The lights are on
Power Member - Level 7
When I was four years old, my parents bought me a PlayStation. My dad and I played my first game ever, Crash Bandicoot, together (I sat in his lap and attacked enemies while he handled jumping) and couldn’t get past the third level.
I haven’t stopped playing video games since, and grew up with classics like Pokémon, Spyro the Dragon, Super Mario 64, Ocarina of Time (the best game ever made), and Final Fantasy IX. I played the Bethesda RPGs and more than a few JRPGs with my best friend for hours everyday after high school, and gamed (way too much) all the way through my college education at the University of Minnesota, where I just graduated with degrees in English and Philosophy. I’ve even gotten a little better at Crash, although the Great Gate still frustrates me.
Playing, writing about, and talking video games has been a formative part of my life. I don’t know how people made friends before video games, but just about whenever I’ve made a friend it’s been because one of us had just bought a new game and the other wanted to come try it. Now I’m in perhaps the best position to talk about video games that anyone can be in.Since starting here at GI, I’ve discussed which Legend of Zelda is the best (see above), which handgun you should use in Resident Evil 4 (it’s the starting one), why Mass Effect 3’s ending wasn’t really bad at all, and how to beat the damn Darklurker as a melee dexterity build in Dark Souls II (don’t get me started; I’ve lost something like 50 effigies).
I’ve been reading Game Informer since junior high and have watched Replay since it started, so being able to come to work at GI is a serious dream come true for me. The GI office has got to be just about the coolest place I’ve ever been. There is an overwhelming amount of gaming paraphernalia everywhere you look: a life-size Dovahkiin holding a light machine gun, a full-length Sephiroth’s Masamune, and even a brooding Dracula circa Lords of Shadow 2, quietly contemplating why his game wasn’t better for all time. It’s already been fascinating to see how the magazine and web material comes together so well every month; the people here all work really hard, and really love what they’re doing. I can see why.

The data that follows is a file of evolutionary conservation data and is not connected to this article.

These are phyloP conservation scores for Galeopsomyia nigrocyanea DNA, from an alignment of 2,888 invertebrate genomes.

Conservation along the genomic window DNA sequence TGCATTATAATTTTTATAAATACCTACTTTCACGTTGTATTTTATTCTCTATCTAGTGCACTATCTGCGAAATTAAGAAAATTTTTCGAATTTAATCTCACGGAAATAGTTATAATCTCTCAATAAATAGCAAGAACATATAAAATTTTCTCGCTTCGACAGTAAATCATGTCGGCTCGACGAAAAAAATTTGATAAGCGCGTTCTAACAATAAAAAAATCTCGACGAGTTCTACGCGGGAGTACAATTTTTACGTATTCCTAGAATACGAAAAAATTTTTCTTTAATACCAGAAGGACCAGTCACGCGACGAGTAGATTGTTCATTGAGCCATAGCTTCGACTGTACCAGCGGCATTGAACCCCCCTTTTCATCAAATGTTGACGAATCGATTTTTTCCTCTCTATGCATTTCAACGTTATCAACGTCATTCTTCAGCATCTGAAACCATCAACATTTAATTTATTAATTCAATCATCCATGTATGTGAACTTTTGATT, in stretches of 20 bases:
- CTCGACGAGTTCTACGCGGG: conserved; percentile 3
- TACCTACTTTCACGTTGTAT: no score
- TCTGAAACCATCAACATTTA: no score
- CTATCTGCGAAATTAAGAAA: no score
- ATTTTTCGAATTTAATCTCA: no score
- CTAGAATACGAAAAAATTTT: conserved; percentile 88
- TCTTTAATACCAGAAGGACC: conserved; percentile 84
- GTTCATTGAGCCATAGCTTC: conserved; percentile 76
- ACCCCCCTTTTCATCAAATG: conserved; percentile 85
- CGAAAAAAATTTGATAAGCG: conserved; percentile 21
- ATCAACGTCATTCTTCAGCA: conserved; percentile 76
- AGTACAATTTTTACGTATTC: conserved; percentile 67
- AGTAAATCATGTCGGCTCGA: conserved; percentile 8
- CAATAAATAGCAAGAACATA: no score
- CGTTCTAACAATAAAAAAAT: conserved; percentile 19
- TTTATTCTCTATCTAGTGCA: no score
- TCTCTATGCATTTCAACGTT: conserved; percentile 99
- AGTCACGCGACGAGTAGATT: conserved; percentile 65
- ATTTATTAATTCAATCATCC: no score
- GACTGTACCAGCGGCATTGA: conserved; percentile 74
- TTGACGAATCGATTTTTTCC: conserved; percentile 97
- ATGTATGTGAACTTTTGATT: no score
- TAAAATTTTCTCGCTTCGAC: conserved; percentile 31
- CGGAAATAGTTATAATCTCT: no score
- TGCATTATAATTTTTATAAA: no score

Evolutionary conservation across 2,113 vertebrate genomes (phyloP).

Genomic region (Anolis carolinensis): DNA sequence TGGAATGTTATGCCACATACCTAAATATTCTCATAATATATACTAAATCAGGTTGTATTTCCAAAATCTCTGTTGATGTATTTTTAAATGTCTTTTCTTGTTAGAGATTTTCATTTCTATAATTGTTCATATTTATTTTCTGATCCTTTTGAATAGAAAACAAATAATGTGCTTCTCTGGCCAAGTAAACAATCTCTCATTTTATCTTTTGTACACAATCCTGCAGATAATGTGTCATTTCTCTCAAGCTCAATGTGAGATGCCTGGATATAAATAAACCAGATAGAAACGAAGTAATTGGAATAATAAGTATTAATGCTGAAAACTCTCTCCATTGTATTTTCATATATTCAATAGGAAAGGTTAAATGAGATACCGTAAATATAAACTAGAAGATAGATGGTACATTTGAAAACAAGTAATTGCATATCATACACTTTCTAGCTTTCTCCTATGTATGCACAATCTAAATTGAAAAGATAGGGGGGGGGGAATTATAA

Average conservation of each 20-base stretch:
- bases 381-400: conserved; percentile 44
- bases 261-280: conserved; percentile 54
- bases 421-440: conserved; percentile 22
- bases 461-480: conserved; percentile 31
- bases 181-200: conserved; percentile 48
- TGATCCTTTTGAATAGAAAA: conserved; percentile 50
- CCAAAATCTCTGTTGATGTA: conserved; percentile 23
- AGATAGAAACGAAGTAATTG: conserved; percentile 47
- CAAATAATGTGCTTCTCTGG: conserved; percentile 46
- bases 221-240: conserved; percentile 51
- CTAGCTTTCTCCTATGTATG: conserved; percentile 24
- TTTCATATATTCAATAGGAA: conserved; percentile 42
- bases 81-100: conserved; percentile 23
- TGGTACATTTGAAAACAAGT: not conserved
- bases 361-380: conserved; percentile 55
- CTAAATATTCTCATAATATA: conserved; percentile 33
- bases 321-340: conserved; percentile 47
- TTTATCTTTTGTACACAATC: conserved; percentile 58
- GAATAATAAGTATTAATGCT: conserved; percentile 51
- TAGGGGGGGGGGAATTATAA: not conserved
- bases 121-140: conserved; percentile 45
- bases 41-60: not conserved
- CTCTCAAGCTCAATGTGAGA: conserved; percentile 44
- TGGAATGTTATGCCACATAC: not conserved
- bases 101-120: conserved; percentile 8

As exciting as it is to be at a place I’ve wanted to be for so long, I’m equally excited to get even more involved with the famously cool Game Informer community. I’ve been around: I’m already a fairly active member of the “I Watched the Entire Overblood Super Replay” Facebook group (hi guys), and you may have seen the awesome Tail of the Sun cake my sister baked for the office, or heard me ranting about Persona and arguing with Dan about flowers on Replay. Now I’ve got a bigger platform than ever to confuse and infuriate all of you with my unpopular opinions, or least (hopefully) prompt some good-natured conversation. In the coming months, I’ll be working on news, previews, and feature articles, so keep an eye out for those and feel free to let me know what an idiot I am. I’d be more than happy to desperately attempt to defend myself.
The main reason why I wanted this internship and why I hope to be a video game journalist some day is because I really can’t get enough of talking and thinking about video games. As I’m sure a lot of gamers have, I’ve often encountered people who scoff at video games as a serious subject or even a legitimate topic of interest, and who’ve told me I shouldn’t devote as much time to video gaming as I do if I want to be taken seriously. Being here, talking, writing, and thinking about video games is validation for me, and proof that those people are wrong. So to anyone else who loves video games, especially if you’re interested in writing about video games or even in an internship like this one I would say: keep thinking, writing, and talking about video games, and don’t let anyone tell you it’s a waste of time. Now let’s not waste any more time: let’s talk about video games.